Vocabulary games as a motivating technique for teaching children in an EFL context.
BALLOTE CAMBRONY, ESTEFANY ARACELY
ESPARZA MAGAÑA, ANA MARIA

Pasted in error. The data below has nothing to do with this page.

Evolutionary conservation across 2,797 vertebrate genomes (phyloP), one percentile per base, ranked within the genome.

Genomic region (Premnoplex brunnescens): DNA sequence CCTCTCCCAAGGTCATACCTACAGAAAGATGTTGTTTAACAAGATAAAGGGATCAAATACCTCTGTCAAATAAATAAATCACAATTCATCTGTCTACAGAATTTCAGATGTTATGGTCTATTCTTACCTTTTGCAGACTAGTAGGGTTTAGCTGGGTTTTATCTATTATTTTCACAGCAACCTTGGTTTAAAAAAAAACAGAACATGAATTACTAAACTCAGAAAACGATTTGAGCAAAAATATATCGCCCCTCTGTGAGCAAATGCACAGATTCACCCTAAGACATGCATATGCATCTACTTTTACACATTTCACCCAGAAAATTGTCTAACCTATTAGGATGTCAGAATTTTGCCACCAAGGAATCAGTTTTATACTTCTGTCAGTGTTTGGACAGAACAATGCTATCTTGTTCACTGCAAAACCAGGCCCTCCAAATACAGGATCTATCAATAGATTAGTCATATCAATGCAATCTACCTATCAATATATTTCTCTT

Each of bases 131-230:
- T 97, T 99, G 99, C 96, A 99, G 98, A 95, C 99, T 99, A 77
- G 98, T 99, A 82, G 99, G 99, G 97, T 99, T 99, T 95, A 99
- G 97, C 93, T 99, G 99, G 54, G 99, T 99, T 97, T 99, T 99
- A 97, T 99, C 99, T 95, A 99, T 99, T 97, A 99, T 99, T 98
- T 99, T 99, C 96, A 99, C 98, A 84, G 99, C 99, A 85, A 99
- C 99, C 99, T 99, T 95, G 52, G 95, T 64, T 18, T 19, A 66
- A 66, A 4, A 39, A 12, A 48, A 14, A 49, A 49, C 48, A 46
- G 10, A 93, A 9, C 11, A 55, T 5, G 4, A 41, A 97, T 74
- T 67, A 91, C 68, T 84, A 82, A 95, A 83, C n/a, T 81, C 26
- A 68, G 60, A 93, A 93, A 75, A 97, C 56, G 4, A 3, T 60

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This study aims to look into the effects of teaching English through games in terms of motivation and lexical improvement in comparíson with the teaching of vocabulary via conventional techniques applied by the researchers. The participants were two different groups from a public eiernentary school for experimental purposes. Each group received five sessions consisting of two treatments (vocabulary games vs. conventional techniques). The first group, the fifth graders, received instruction through games and the second one. the sixth graders, was taught by using other vocabulary teaching techniques. The instruments used in this quasi-experiment were (1) a pre test which was applied before the application of the activities to find out learner's vocabulary size; (2) a questionnaire applied at the end of every session to gather learners' motivational reactions; (3) a series of observations done during all activities applied in both groups; and (4) a post test applied at the end of the five sessions to measure the expected differences. The results showed that the group receiving instruction via vocabulary games outperformed the vocabulary-teaching techniques group of learners. Also importantly, the former showed a higher degree of motivation to Iearn vocabulary than the latter. Interestingly, the group receiving conventional instruction also improved in both aspects, though to a lesser extent than the vocabulary-games group. All in all, the findings may have severa) pedagogical implications, but further research is required.
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